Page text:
“Arts & Culture organizations received the most lucrative sponsorships” *
NPO & CSR
Not for Profit Organizations (NPO) and Charities have a long and complicated history. Some NPOs have done great and irreplaceable work. Other forms of charity, such as foreign aid, have long lists of criticisms and failures.
There is no criticism here of individuals, shareholders and employees donating and conducting charity work. However a corporation donating or engaging in charity is complicated. In recent years Corporate Social Responsibility (CSR) has brought charity and corporations into closer contact. And as CSR has evolved, corporations are increasingly partnering with non-profits. This growing corporate and charity relationship raises questions concerning the independence and effectiveness of Non Profit Organizations.
NPO & CSR: Corporate Quid Quo Pro
Due to CSR and its related fantasies, corporations are now a large donor to NPOs. Managers will say they believe in the good causes. But in reality corporations expect something in return. Typically brand management, public relations, increased sales and attracting employees. Usually sugar coated as reputation management and talent recruitment.
NPO & CSR: Long Term Partner
A major trend in CSR is corporations partnering in the long term with charities. Firstly, this is actually the medium term, since corporate strategies will change as needed. A charity that fails to deliver will be dropped faster than a bad CEO. Again, managers will say this partnering is due to shared values and beliefs. In reality, it is a customer-supplier relationship between corporations and NPOs. A long term partner charity is easier to control. Corporations have more influence and get better outcomes (for the corporation) when they have a long term relationship with the NPO.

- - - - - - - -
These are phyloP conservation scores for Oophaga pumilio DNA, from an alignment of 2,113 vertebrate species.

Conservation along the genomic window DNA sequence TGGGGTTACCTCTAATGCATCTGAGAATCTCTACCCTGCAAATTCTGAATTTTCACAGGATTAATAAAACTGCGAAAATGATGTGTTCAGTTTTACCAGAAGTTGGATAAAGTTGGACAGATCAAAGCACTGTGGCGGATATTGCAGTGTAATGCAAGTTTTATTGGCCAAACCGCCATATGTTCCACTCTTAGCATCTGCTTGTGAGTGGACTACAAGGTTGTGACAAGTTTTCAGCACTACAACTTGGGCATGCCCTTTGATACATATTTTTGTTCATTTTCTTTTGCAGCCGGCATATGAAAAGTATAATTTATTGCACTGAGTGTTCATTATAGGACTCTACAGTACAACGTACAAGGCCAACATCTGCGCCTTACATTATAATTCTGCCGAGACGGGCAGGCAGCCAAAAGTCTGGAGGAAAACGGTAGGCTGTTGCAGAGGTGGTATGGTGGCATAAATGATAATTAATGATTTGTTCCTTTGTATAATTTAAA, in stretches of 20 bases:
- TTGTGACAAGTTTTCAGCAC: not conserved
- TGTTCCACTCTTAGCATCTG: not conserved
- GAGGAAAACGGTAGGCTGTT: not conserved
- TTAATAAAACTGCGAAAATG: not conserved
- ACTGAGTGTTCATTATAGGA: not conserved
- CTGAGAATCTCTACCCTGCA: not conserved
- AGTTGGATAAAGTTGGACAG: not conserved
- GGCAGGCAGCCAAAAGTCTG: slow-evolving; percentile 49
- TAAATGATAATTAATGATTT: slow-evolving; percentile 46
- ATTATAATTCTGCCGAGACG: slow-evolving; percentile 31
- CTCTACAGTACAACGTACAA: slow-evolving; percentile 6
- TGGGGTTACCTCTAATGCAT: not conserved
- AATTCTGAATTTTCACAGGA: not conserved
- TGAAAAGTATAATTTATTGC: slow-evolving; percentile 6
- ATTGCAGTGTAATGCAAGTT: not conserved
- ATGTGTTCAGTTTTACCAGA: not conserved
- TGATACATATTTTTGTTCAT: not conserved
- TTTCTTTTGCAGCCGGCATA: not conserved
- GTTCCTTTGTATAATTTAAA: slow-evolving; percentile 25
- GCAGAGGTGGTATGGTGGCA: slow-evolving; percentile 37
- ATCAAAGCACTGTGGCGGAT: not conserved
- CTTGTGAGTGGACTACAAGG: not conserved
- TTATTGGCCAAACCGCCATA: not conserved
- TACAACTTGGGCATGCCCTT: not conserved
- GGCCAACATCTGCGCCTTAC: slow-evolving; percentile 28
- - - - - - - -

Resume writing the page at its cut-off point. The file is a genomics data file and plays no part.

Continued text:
A one time donation gives one time bragging rights to the company. An ongoing relationship will deliver long term returns with reputation management and talent recruitment.
NPO & CSR: Supplier & Customer
Many NPOs have become suppliers to corporations. Akin to advertising agencies or consultants supplying branding. This means they revolve around the corporate donor, not the groups they help. Their services may be designed to impress the target market of the corporation. Corporations typically partner with ‘middle-class’ charities that match the interest of their customers. Charities that deal with unpleasant problems are avoided.
Examples of ‘middle-class’ charities include sending kids to camp, after school programs, the environment and Arts & Culture programs. As a Canadian business survey pointed out, Arts & Culture organizations received the most lucrative sponsorships*.
NPO & CSR: Professionalization of Charity
Corporations don’t just give away money. They expect their reputation management services delivered in a business-like manner. This has led to the professionalization of NPOs. Years ago, charities were staffed by volunteers. NPOs are increasingly staffed by professional university educated philanthropic employees. Many universities now offer programs to train this new caste of expensive professional NPO workers.
NPOs now manage their own brand and market their services to corporations. There is a host of advice for NPOs on how to attract corporate sponsors. From changing your ‘asking strategy’ to demonstrating that you’re a ‘good fit’. The ‘art of the corporate approach’.
Risks to NPOs & Corporations
By partnering with NPOs corporations increase their risks. One recent example is the LIVESTRONG controversy. Former popular-sports-celebrity-cyclist Lance Armstrong’s cancer support charity. Corporations lined up to be associated with LIVESTRONG and Lance Armstrong. When the doping scandal broke and Armstrong seemed guilty, corporations ran away. Nike, RadioShack, Anheuser-Busch, Trek Bicycle and Giro ended their sponsorship as soon as they could.
Note that LIVESTRONG did nothing wrong. But because its ‘brand’ was impaired, corporations dumped it. For all their shared values in the NPOs, corporations run at the first sign of trouble. NPOs should remember this in their ‘corporate approach’.
* from Canada Survey of Business Contributions to Community: The Who, How, What and Why of Corporate Community Investment in Canada.